The Bauman Family's centuries-old recipe with modern day ethics

Nothing but Fruit

by Lindsey Walker

Apple butter—a sweet, spreadable concentration of apple cider and apple sauce—is a centuries-old method of preserving fresh fruit that serves our appetite for local food and creates almost no waste. 

It’s “a simple food done incredibly well,” says Michael Holahan, who co-owns the Pennsylvania General Store with his wife, Julie. They’ve stocked Bauman’s Apple Butter at their shop in the Reading Terminal Market since they opened 27 years ago. “It’s got an incredible history,” he enthuses. “It’s been on tables in Southeastern Pennsylvania for over 100 years.”

In the 1890s, John W. Bauman founded the family apple butter business, converting his small sleigh-making factory in Sassamansville, Montgomery County, into a cider pressing operation. However, like the sleigh business, competition was fierce—there were several other cider presses in the area serving the abundance of local orchards. After a few years, Bauman began using the recipe his wife Catharine inherited from her German ancestors. The ingredients? Nothing but fruit.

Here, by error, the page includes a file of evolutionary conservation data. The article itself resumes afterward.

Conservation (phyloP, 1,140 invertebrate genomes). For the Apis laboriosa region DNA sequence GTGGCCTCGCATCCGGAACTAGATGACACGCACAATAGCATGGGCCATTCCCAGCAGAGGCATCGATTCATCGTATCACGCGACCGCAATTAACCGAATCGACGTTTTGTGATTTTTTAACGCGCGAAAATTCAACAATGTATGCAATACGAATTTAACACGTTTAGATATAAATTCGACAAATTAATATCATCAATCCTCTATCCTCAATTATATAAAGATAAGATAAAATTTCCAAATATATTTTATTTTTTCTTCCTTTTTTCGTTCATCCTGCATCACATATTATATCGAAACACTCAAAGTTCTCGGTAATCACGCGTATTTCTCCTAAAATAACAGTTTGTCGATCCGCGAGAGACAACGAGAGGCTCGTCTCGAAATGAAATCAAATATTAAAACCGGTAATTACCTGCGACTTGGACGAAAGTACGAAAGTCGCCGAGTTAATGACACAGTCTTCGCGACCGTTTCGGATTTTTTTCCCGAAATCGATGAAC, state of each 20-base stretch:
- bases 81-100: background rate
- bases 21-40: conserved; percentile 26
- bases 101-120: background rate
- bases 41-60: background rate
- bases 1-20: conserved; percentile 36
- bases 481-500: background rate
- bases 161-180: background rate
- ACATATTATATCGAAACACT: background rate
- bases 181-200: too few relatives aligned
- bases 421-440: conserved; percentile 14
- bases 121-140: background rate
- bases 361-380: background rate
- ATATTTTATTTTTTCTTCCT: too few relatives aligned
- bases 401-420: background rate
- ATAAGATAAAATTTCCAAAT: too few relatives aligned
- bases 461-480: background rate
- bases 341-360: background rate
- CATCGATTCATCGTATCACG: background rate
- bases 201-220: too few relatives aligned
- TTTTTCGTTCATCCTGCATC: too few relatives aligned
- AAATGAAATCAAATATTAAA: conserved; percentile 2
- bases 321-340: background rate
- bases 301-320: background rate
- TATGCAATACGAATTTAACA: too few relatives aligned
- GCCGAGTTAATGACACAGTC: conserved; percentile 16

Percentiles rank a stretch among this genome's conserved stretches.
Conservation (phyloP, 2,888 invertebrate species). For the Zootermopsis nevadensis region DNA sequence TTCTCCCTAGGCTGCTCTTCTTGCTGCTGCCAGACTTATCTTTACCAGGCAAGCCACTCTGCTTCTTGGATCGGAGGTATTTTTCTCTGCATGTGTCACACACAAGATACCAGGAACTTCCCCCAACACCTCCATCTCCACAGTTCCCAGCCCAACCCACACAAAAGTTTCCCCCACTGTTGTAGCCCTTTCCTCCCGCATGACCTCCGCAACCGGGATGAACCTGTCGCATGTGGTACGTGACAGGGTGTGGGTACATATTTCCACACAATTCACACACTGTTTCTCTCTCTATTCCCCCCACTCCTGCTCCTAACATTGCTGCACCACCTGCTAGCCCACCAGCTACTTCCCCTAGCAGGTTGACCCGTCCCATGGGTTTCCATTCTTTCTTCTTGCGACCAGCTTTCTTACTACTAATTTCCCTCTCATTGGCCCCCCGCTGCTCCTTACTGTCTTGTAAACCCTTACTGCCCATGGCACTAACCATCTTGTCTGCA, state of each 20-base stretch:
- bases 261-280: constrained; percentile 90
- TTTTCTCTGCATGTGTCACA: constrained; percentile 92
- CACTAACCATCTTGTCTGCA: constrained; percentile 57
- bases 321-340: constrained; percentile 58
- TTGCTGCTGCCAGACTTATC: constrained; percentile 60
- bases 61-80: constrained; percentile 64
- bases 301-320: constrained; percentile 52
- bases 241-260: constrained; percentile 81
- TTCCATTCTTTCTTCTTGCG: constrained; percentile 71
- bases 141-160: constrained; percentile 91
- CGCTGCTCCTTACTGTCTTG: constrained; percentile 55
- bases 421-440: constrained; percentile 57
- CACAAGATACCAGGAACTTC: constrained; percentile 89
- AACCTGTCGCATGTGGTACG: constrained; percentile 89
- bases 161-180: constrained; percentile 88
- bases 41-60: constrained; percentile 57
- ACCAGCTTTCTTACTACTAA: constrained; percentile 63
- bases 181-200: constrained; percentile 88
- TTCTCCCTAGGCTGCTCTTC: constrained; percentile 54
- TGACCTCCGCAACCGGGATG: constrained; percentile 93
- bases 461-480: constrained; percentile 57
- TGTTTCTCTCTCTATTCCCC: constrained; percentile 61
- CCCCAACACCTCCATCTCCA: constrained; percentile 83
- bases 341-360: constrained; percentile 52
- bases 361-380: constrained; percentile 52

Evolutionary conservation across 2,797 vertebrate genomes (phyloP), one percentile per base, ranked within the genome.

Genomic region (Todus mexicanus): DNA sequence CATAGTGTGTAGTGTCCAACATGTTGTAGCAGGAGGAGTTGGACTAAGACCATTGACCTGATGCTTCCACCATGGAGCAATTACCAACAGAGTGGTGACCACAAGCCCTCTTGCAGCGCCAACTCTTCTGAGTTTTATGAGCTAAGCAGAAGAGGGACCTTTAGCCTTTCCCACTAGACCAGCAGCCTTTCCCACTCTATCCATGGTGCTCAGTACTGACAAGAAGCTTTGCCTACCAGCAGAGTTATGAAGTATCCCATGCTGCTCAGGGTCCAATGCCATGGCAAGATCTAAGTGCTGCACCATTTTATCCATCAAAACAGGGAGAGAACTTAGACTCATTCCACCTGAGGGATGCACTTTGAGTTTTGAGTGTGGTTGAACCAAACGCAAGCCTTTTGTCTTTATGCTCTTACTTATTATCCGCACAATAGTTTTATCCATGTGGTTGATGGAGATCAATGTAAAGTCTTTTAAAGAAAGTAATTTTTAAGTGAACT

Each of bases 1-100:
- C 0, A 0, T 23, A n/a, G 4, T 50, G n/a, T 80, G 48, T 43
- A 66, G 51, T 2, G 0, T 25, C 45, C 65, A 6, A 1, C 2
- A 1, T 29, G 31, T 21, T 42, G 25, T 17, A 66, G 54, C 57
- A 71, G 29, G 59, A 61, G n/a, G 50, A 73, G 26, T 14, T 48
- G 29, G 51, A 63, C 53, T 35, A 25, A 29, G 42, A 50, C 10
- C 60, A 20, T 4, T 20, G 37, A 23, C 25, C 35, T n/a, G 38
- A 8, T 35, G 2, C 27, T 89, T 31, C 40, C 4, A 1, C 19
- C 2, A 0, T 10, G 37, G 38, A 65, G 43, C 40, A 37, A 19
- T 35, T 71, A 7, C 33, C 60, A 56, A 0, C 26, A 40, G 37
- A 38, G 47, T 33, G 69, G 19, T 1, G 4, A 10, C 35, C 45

Catharine was raised in the Schwenkfelder Church, a small Christian community descended from the Germans who immigrated to Southeastern Pennsylvania in the 1700s to escape religious persecution. “When settlers came over from Germany, they brought apple butter with them,” says Cathy Bauman, who now runs the family business with her husband, Stanley. “It was one of the things that they credited with helping to keep them alive on the ship, because apple butter is so thick and concentrated that it won’t spoil.”

This thickness is the key to rich flavor, too. Bauman’s uses over five pounds of fresh apples from local orchards—most within a 20-minute drive of their factory—to make just one pound of apple butter. Whole apples are boiled into sauce, then apple cider (pressed from the previous winter) is slowly added while the mixture cooks and thickens for several hours. Before being canned, the butter passes through a strainer to remove seeds and skins. 

“Not much is wasted,” Bauman says. “Each thing is a resource for something else.” Pulp left over from pressing cider is often used by local farmers to feed their cattle, and wood used to heat the cooking barrels is scrap from a local sawmill. 

Bauman’s also helps farmers process their excess produce into fruit butters and products like ketchup, which they can sell year-round. 

“The whole idea of making apple butter and other fruit butters,” Cathy says, “is to make use of the resources that you have at the moment and preserve them for the future.”